“As for David Duchovny, he is just terrific. Fox Mulder is such an understated kind of character and Duchovny is just the antithesis of that. He’s got a very good sense of humour. David made the whole experience a lot of fun and I loved working with him. Gillian is a very warm individual and a wonderfully talented actress. Not only did I enjoy working with her but I also enjoyed watching her work. Her eyes are incredible and she’s just so amazing. Sometimes it can be kind of a boys’ club up there on the set because most of the crew are men, but she does her own thing and fits in very well. My wife is from Vancouver and she went to school with Gillian’s husband, so, we have this sort of weird connection.”
Markinson also had the opportunity to work with director-turned-award-winning author Jerrold Freedman on the episode. The actor recalls Freedman as being a take-charge sort of person on the set. “Jerry was extremely helpful and spent a lot of time talking to me about performance. He was very encouraging all the way through the shoot and it was great to have him as an ally.
“When you’re guesting on a show you walk on the set knowing absolutely no one. It’s much easier if you’re David Duchovny because you’re there every week. You know everybody and you feel like this is your home but coming in as a guest you really have to rely on the good faith of the group and they were all great.”
Did the actor have much contact with creator Chris Carter while he was working on the series? “Chris really was sort of hands-off with Jerry. There was a lot of trust and friendship there. Chris was around but it was like he wasn’t there, if you know what I mean. We had lunch together but he pretty much left the episode in Jerry’s hands.”
The climax of Born Againbrings Michelle and Tony Fiore face-to-face for a showdown in the detective’s own home. After Fiore’s legs are snared by an electrical cord the little girl begins to turn every object around the house against her captive. As Fiore struggles frantically to free himself a fire poker flies up into the air and hurls itself directly towards him.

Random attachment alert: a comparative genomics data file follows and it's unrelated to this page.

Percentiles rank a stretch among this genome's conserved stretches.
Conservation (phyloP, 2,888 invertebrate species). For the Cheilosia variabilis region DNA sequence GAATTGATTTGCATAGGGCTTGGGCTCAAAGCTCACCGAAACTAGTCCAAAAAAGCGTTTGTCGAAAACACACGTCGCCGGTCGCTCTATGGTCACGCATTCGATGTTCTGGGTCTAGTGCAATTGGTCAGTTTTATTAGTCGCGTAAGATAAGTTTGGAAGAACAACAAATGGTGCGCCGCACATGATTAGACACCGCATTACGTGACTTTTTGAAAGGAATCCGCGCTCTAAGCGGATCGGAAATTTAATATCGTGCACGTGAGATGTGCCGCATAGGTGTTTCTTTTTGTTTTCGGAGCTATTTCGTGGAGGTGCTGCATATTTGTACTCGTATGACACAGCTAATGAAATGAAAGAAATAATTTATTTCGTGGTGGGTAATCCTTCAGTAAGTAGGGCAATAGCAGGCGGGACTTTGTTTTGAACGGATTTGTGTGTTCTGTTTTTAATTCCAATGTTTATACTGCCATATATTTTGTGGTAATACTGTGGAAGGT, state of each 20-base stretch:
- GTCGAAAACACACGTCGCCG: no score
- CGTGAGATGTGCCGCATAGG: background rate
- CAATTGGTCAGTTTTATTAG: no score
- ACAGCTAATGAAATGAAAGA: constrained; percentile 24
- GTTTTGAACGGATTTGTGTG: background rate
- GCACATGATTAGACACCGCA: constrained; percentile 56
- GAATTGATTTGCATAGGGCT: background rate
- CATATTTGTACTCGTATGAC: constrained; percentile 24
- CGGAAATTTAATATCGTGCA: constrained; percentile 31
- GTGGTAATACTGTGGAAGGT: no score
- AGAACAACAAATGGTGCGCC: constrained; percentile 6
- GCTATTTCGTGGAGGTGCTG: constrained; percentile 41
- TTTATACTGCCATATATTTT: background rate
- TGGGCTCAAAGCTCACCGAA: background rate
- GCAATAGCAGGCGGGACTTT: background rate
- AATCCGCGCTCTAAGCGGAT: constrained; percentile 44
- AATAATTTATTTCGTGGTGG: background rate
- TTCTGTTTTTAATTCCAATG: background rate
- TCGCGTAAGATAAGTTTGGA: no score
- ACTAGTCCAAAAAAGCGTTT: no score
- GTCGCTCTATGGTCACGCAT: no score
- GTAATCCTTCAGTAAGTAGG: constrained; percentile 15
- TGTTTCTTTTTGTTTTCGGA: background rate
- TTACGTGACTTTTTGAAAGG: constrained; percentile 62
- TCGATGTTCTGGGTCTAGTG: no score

“The way they did that trick was not terribly scientific,” recalls Markinson. “The poker itself was hard rubber, not steel. The prop guy squatted down out of frame six feet or so from me. He was supposed to throw this poker and have it sort of glance off the back of my head. We did it and did it and we got it down pretty well. When we rolled the cameras he wound up and threw this thing. To everyone’s surprise, especially mine, the poker hit me straight on the temple. I saw stars. I have a feeling that’s the take that they used, too,” he chuckles. “It hit me full on and I just went down and kind of crashed. It took me a little while to get my wits about me.
“It was also very cool having a fish tank explode on you,” he adds. “The production team took a long time to rig that thing up and they also had one other dummy tank standing by, but they ended up not having to use it because we did it all in one take. I really had a good time shooting the episode.”
The son of a chemical engineer, Markinson thought about pursuing the same line of work when he got into high school. He started doing plays in his junior year and continued in college. “I studied acting in England, actually London, for a year. I saw a lot of theatre there and then came back to the United States and went right to school at the American Academy of Dramatic Arts in New York City. I think my year in London was really the catalyst for making that decision.”
Markinson did some professional theatre work before going to California to make his television debut playing a doctor testifying about crack babies in the American drama series Equal Justice. He found the process of acting on television quite a bit different from appearing on the stage. “When I worked onstage I was used to rehearsing a show for four weeks. In television all that time is condensed from the time you get the job to the time you show up on the set. That could be a day, two days, it might be a week, but you’ve got to do all that work and show up on that set ready to work. So, it was kind of daunting.